Having survived a dangerous ordeal, Kenneth is ready to spend time at home with his partner Thorn, relaxing and recovering after his brush with death. But Enforcers rarely have time to themselves, and they must continue investigating their newfound enemy, the group calling themselves the Iris.
The looming gray mansion spread out ahead of him like the heavy arms of a prison. It didn’t inspire any comfort in Thorn. Slate-gray skies overhead and periodic drops of rain only made it worse.
But right now, his comfort didn’t matter. Kenneth’s did.
“C’mon, Kenneth.” Thorn stepped out of the driver’s seat of the carriage and held out his hand. “Easy.”
“I’m not an invalid,” Kenneth snapped, and then grimaced when he swayed in the door to the carriage, grabbing Thorn’s proffered hand as he stepped down. His grip was not as tight as Thorn was used to. “Sorry.” His voice came out breathier than Thorn would have liked. “I’m just tired.”
“C’mon, let’s get you inside. And get a doctor.” Thorn relaxed his jaw with effort, fighting to stave off the tension in his entire body.
Damn Alder. Damn that woman. Damn them a thousand times over.
Ever since leaving that cursed house and spending one night together under an open sky, they’d traveled. But Kenneth had only gotten worse. His heart pounded constantly whenever Thorn took his pulse, and he’d grown pale, weak, and was constantly tired.
Thorn didn’t understand what was happening to his lover, but he knew that only magic could fix it.
The blond man stood up straighter, taking a deep breath that ended as a sigh. They’d traveled for three days—more than twice as long as the trip should have taken, according to Kenneth. He kept falling asleep, causing the speed spell on the horses to fade, but Thorn hadn’t wanted to wake him.
Kenneth was so pale—his face milky white underneath his golden hair—and his blue eyes looked even bluer. It was an unhealthy pale, and Thorn only grew more nervous when Kenneth put his hand to his chest, the way he’d taken to doing over the past few days when his heart skipped more than a few beats.
The mark on his neck where the collar had been, at least, was finally gone.
Thorn stifled the urge to ask Kenneth again if he was all right. He always claimed he was fine. But Thorn knew better.
“C’mon,” Thorn said. “Let’s get inside. Do you think your parents got the letter that—”
“Kenneth!” A woman’s voice shrieked, and both men winced. Liveried servants dashed to their sides. One grabbed a bag from Thorn’s hand, and the others swarmed the carriage, getting their other belongings.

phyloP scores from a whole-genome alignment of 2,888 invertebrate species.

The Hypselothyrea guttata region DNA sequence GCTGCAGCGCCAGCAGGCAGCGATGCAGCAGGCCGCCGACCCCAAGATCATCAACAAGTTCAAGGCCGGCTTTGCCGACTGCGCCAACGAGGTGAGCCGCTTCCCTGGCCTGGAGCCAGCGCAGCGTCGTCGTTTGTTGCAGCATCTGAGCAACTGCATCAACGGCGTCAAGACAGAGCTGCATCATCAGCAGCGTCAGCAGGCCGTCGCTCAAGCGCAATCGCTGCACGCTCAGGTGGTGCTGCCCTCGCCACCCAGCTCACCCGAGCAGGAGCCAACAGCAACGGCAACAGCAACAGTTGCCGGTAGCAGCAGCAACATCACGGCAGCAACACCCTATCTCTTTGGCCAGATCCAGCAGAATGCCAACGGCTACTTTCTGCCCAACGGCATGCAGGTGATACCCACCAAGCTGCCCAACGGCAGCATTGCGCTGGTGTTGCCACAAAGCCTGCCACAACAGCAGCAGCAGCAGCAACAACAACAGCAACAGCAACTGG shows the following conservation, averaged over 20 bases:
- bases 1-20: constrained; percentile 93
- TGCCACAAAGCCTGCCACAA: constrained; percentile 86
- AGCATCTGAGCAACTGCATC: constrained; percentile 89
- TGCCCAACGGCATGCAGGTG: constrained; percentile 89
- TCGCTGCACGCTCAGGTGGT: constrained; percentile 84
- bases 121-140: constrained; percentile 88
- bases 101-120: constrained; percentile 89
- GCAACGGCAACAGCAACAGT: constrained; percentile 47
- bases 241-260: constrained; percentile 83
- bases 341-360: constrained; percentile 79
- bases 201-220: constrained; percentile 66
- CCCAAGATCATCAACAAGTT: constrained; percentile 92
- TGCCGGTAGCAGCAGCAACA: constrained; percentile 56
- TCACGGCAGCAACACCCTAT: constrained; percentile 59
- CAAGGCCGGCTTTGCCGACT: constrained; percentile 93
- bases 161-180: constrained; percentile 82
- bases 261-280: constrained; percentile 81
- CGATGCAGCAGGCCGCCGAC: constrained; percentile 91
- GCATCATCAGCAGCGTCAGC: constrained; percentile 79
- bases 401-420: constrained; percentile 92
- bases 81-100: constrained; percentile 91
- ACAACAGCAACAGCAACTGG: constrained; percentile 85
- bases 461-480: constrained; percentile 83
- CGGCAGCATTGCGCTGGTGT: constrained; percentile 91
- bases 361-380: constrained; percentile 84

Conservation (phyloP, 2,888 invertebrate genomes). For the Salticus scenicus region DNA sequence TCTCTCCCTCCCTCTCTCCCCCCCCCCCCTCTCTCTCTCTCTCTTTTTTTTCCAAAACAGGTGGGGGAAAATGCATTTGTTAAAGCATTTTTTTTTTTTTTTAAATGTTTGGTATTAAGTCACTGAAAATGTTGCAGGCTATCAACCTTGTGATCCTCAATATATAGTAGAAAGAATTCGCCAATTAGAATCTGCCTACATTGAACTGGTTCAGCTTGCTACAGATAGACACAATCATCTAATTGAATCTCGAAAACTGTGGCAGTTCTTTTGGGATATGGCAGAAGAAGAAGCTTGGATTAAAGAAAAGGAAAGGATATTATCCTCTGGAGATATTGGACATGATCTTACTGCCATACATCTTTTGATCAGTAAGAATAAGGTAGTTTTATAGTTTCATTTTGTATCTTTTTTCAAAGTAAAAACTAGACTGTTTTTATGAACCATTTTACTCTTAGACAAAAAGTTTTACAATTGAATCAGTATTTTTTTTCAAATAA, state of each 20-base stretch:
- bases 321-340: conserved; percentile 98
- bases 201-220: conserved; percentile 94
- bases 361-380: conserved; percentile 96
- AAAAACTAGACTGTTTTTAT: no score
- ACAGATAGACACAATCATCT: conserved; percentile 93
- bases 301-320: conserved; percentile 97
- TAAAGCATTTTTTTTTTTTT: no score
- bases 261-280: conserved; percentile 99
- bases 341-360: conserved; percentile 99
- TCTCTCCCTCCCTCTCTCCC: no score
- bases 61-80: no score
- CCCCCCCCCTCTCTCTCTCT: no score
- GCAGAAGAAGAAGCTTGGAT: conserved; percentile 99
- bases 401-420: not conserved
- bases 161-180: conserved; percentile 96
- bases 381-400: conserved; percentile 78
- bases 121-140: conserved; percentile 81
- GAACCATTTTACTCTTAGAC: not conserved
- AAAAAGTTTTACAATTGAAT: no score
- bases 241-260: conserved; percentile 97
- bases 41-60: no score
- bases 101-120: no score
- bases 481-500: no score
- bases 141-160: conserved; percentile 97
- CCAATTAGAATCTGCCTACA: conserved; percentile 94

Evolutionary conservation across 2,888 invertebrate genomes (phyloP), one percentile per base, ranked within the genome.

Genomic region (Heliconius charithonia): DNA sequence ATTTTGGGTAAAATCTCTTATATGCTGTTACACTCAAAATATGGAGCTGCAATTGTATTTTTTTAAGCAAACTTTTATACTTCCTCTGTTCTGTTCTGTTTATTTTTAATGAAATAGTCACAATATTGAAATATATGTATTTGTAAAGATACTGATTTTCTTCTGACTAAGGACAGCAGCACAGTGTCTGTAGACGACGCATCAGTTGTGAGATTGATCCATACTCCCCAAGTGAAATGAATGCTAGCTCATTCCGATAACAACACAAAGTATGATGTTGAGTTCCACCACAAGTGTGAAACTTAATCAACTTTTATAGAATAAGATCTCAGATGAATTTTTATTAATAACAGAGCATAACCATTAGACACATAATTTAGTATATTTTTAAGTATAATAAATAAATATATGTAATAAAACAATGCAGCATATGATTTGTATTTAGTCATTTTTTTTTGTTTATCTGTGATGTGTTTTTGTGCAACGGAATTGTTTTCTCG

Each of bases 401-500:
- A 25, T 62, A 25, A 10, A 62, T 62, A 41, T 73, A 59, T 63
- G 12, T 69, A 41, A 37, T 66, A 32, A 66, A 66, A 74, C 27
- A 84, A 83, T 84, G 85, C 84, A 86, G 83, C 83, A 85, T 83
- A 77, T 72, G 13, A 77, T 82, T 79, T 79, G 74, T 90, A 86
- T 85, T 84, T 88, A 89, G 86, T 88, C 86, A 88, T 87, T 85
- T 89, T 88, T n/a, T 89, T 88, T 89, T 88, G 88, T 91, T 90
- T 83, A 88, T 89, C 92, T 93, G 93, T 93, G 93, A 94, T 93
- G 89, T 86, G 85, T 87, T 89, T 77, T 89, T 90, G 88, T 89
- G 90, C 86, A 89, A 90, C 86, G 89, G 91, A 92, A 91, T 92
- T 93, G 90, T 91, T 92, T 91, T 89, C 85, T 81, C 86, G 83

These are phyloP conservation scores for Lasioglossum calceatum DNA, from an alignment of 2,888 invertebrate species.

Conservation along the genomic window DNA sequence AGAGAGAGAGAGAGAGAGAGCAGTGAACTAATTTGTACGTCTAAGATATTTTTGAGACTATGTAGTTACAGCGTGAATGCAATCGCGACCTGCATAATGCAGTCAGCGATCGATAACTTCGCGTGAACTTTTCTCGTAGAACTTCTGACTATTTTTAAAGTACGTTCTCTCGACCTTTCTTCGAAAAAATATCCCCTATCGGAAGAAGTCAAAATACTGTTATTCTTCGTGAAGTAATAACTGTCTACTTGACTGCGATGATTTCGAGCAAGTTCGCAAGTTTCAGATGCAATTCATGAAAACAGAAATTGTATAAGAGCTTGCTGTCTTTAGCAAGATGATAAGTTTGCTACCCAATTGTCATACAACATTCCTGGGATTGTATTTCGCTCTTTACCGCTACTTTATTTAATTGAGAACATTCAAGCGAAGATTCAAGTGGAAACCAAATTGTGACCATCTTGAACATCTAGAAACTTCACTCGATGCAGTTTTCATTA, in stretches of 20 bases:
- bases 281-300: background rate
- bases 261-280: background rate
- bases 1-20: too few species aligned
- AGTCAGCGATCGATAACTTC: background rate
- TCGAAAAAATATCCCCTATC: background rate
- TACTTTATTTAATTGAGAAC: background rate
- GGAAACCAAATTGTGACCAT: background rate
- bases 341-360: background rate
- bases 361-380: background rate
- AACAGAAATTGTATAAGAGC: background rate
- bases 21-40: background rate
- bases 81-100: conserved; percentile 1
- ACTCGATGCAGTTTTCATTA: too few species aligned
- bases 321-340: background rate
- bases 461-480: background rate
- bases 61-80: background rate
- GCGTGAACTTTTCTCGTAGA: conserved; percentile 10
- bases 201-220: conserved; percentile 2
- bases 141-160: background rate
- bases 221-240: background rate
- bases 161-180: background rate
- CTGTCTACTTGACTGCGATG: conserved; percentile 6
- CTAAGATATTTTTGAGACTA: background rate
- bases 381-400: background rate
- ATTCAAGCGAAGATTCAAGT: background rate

Thorn gritted his teeth. The last thing he wanted was for Kenneth to be overwhelmed in the state he was in.
“Kenneth, you look...” His mother, Lady Victeni, took his face in her hands, as though he was a child. She peered into his eyes, her mouth turning down. “Kenneth, fires, you look awful. What happened to you? Your letter said...is it true? You were injured?” Kenneth clearly hadn’t been completely forthcoming with details.
“Yes,” Kenneth said with a sigh. “Please, I’d like to get inside and rest, and talk with Doctor—”
“This is your fault, isn’t it?”
Thorn froze. Lady Victeni was staring at him, her gaze murderous.
“You. You let him get injured. Some partner you are.” Thorn’s heart thudded in his chest, and he felt as though she’d punched him. “He could have died because his partner is a joke of an Enforcer! You’re a talentless! You should never have been with him in the first place!”
Thorn took a step back, swallowing hard. He’d expected to be treated poorly by Lady Victeni. She didn’t like talentless like him. But it was worse than he thought.
She was partially right. It was his fault. Deep down, he knew that was true. If he had magic, or fires...if he’d thought to make a more powerful weapon...he could have protected Kenneth, and it never would have happened.
“You should go,” she hissed. “Go back to your slums. We will take care of—”
“Mother!” Kenneth closed his eyes, his shout coming out breathier than usual. “Enough. You will not”—he coughed—”talk to Thorn that way. You know nothing. He is my partner. Without him, I would have died.”
“Kenneth,” Lady Victeni said. She glared at Thorn once more, clearly fighting a desire to keep blaming him. Instead, she softened her voice, turning her back to Thorn. “The letter said so little. What happened?”
Kenneth looked away, his hand going up toward his neck before he put it back at his side. “Just...please,” he said. “In the letter, I asked you to get a doctor. Is one here?”
“She arrived yesterday. You were late, so she stayed in the guest room. Please, come inside.” Thorn stood, his stomach and shoulders tight. He couldn’t blame Lady Victeni, not really. From the way she fawned over Kenneth, it was obvious she was just a mother who was concerned about her son.
She wanted the best for him, and so did he. And right now, she and her magic could do more for Kenneth than he could. “C’mon, Kenneth,” he said. “She’s right. Let’s go.”
Kenneth nodded. He moved toward Thorn, taking his arm, and thankfully his mother kept her mouth shut.
Kenneth’s gaze was fixed, his jaw tense. Thorn stroked Kenneth’s hand, quickly moving over his wrist. The mage’s pulse was far too fast.
Kenneth met his eyes, and Thorn knew Kenneth knew exactly what he was doing. He didn’t comment on it, though, and Thorn didn’t know if that was a good or bad sign.
The enormous mahogany doors swung open, and Lord Victeni stood in the foyer. Kenneth’s pulse suddenly jumped and he staggered, Thorn supporting his weight.